The newer model was installed at the end of July. The metal patch that was put over the lower part of the now too-large vent hole was unsightly, but I decided to live with it. I was unable to get the framing done until September, and then I had the gas inspection on October 2. The installation failed the inspection, because the vent was installed too close to a exterior wall that was perpendicular to the wall with the vent. As a result, the fireplace had to be moved over 4 inches. This would not only require the vent hole to be enlarged further, requiring more patching, but it would mean the lovely oak mantel I had had custom built would need to be redone, as there was a jog in the corner of the wall that it was built around.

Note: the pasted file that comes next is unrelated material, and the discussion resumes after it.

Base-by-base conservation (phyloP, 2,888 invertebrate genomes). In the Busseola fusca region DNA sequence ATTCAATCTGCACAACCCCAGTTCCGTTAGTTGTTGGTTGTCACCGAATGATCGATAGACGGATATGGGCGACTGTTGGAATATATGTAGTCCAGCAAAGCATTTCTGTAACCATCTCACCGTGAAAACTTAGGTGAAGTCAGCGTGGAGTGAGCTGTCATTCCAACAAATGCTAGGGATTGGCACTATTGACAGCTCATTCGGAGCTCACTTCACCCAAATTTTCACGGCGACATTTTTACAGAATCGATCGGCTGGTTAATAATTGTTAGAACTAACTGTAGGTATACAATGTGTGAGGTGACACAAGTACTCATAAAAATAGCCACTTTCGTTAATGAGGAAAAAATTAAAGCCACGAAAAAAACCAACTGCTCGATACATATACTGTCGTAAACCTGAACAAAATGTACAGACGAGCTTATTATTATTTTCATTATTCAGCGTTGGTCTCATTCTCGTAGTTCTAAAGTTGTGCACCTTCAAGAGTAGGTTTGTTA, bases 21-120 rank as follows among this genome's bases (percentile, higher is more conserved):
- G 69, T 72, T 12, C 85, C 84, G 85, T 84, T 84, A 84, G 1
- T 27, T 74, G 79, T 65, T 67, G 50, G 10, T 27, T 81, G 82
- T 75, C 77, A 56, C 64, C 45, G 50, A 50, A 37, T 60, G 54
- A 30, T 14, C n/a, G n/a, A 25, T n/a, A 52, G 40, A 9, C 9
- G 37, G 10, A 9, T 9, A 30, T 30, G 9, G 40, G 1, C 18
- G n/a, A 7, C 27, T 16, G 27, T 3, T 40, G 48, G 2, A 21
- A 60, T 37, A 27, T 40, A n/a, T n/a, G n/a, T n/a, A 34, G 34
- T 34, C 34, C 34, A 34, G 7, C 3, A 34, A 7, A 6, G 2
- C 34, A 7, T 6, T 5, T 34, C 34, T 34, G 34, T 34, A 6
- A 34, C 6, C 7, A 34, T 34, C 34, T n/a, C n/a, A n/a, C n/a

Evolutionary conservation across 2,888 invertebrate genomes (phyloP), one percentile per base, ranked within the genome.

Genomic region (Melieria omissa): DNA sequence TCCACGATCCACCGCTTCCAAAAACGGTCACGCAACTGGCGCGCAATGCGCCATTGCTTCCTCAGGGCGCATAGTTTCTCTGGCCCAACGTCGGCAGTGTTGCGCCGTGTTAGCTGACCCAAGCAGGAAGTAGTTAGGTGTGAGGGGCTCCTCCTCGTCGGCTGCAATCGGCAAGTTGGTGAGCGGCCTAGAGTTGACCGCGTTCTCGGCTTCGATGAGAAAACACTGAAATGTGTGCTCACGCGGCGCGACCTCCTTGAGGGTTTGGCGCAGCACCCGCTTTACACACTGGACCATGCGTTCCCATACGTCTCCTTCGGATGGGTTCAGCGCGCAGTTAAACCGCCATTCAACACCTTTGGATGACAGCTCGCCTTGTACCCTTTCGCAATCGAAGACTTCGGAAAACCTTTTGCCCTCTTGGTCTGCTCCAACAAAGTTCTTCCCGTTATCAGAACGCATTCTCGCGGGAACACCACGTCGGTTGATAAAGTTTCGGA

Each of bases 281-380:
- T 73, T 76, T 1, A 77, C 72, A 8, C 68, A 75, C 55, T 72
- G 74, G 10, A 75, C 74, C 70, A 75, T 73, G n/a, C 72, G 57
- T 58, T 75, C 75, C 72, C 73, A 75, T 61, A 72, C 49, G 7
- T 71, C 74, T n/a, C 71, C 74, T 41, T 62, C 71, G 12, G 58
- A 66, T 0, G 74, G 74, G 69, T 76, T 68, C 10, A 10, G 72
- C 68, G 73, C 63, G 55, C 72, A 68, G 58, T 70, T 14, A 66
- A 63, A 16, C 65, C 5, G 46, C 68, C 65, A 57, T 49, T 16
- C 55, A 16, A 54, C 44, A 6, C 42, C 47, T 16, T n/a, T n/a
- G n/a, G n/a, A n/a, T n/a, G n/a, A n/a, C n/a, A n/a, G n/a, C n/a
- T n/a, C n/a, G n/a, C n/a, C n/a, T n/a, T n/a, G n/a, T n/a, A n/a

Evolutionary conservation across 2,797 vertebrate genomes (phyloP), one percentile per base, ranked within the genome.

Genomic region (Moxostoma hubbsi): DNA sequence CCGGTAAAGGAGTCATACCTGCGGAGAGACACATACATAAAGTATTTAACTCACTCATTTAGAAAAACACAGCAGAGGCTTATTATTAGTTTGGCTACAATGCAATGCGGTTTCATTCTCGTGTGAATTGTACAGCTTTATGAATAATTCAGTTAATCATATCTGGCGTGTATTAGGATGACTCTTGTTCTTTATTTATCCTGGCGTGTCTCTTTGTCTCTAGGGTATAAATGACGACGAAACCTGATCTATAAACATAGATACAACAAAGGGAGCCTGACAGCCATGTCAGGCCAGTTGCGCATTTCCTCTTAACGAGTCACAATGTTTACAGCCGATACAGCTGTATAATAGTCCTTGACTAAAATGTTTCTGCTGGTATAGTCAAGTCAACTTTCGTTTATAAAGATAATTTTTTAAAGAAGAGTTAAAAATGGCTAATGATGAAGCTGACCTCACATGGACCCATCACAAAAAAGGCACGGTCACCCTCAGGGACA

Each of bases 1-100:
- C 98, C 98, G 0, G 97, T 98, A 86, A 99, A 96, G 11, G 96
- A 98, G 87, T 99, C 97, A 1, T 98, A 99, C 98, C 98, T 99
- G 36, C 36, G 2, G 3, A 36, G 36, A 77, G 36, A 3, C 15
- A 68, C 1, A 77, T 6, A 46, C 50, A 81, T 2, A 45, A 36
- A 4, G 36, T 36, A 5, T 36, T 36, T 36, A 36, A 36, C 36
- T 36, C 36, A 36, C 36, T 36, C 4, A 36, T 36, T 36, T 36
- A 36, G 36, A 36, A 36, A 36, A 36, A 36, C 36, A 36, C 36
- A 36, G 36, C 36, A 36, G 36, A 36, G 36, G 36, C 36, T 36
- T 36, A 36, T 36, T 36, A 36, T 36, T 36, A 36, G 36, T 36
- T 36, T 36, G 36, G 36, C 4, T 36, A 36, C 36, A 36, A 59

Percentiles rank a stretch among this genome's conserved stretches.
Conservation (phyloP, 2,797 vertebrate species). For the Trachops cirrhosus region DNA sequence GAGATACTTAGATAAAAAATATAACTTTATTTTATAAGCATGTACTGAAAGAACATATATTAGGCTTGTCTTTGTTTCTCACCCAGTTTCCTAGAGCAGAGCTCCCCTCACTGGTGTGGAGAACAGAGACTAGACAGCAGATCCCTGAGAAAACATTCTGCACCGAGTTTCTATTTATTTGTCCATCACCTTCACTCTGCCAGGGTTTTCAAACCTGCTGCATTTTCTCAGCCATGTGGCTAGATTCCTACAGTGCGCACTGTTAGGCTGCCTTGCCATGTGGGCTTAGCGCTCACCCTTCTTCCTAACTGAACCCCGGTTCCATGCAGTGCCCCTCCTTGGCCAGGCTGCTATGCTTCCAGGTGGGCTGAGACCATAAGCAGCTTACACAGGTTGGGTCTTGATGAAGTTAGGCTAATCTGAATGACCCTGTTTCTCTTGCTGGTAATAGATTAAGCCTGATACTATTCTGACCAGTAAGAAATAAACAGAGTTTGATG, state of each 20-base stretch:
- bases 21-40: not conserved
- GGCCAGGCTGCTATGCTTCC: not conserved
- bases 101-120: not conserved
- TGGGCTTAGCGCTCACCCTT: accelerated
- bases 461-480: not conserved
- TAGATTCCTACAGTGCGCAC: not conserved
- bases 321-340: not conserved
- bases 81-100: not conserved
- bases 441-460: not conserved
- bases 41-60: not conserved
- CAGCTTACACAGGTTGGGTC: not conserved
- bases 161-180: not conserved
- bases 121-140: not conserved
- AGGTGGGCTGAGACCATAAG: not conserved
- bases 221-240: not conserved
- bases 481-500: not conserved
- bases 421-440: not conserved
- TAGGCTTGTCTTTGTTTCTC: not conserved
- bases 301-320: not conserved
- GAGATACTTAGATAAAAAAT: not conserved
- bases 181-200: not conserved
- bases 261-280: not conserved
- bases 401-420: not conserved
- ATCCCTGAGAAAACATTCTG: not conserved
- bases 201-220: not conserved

I called Cliff to discuss what would be done and express my expectations. I said that I expected the wall to be patched in a more professional manner, and I wanted to make sure that there was proper insulation and vapour barrier added, as well. He refused to guarantee this, saying that his installer would “do his best,” but would not tell me what would be done. I also said that the carpenter was wondering if he could invoice Hearth Fireplace directly for rebuilding the mantel (as the carpenter assumed that, naturally, Hearth Fireplace should and would take responsibility for that), but Cliff said that we had already cost him enough money, and he would not pay for the additional carpentry work.
My husband spoke to the owner, as well, who kept threatening to “leave it” (the City gave him several months to comply with the inspection report). At this point, we had already waited 6-months to have a fireplace that was safely installed and that worked as we’d been initially told it would. So, we agreed to have the installer come and move it. I discussed with the installer, when he came, about how the hole would be patched, and the new patch job looks much better.